Record-Breaking Heatwaves and Rising Concerns

The past three days have been the warmest on record, with the average temperature reaching over 17 degrees Celsius. This record was broken daily, with Monday being the first day to exceed 17 degrees Celsius, followed by Tuesday and Wednesday.

The global average temperature on Tuesday and Wednesday was 17.18 degrees Celsius, according to Climate Reanalyzer, a tool that uses satellite data and computer simulations. On Monday, the average temperature was 17.01 degrees Celsius, as reported by the National Centers for Environmental Prediction (NCEP). The previous global temperature record of 16.92 degrees Celsius was set in August 2016, according to NCEP.

This year’s June has been the warmest on record globally, with the average temperature reaching 16.51 degrees Celsius, which is approximately 0.5 degrees Celsius higher than the average from 1991 to 2020, according to Copernicus, the European Union’s Agency for monitoring atmospheric and climate changes. The record was attributed to ocean warming caused by climate change and the return of a natural meteorological phenomenon known as El Niño, characterized by warming ocean water.

Scientists have warned for months that 2023 could bring record-breaking heat waves due to climate change caused by human activity, primarily the burning of fossil fuels. This record-breaking heat is another piece of evidence supporting the widely supported theory that global warming is pushing us toward a warmer future.

While rising average temperatures are a well-known effect of global warming, it is not the only consequence. Some small island states in the Pacific are gradually losing their territory due to rising sea levels. Pessimistic scenarios even estimate they could be submerged entirely in the next century. The recent heatwaves and temperature records serve as a reminder of the urgent need for action to mitigate the impacts of climate change.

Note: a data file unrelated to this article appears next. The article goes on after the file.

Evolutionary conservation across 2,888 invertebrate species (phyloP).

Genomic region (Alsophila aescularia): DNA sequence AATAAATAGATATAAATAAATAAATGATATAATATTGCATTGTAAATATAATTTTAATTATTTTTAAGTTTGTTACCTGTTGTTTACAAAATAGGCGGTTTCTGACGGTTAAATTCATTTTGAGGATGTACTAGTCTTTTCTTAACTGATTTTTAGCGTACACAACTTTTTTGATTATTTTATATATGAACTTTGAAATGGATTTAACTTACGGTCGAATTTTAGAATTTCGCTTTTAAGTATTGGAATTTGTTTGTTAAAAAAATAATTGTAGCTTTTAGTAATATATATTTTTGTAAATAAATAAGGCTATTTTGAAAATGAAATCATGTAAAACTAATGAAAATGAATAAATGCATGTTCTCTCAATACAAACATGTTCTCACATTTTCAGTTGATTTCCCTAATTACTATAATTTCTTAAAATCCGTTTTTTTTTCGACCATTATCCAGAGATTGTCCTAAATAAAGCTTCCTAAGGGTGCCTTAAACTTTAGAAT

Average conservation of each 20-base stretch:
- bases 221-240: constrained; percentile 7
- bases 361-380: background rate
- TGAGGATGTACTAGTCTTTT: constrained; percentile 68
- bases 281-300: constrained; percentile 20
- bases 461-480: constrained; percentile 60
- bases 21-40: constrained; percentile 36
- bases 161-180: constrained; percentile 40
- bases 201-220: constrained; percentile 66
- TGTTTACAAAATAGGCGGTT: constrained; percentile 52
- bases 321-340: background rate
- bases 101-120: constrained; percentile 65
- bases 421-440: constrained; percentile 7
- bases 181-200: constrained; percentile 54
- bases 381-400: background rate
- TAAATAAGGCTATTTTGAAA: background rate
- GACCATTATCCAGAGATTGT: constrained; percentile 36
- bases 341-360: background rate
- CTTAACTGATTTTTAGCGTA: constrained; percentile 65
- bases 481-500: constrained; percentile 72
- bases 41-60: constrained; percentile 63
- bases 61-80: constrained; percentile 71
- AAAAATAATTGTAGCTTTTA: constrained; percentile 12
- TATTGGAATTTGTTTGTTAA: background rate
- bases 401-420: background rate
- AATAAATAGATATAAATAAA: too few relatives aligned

Despite the unofficial daily data, they provide a helpful overview of what is happening in our warming world, according to Sean Birkle, a climatologist at the University of Maine. The National Oceanic and Atmospheric Administration (NOAA) will include this data in its calculations.

Although the data set used only dates back to 1979, Sarah Kapnick of NOAA said that given additional data, it is likely that the world did experience its warmest day in several hundred years earlier this week. Temperature records were broken this week in Quebec and Peru, and in Beijing, temperatures exceeded 35 degrees Celsius for nine consecutive days last week. American cities from Medford, Oregon, to Tampa, Florida, are experiencing historic highs, according to Zack Taylor of the National Weather Service (NWS).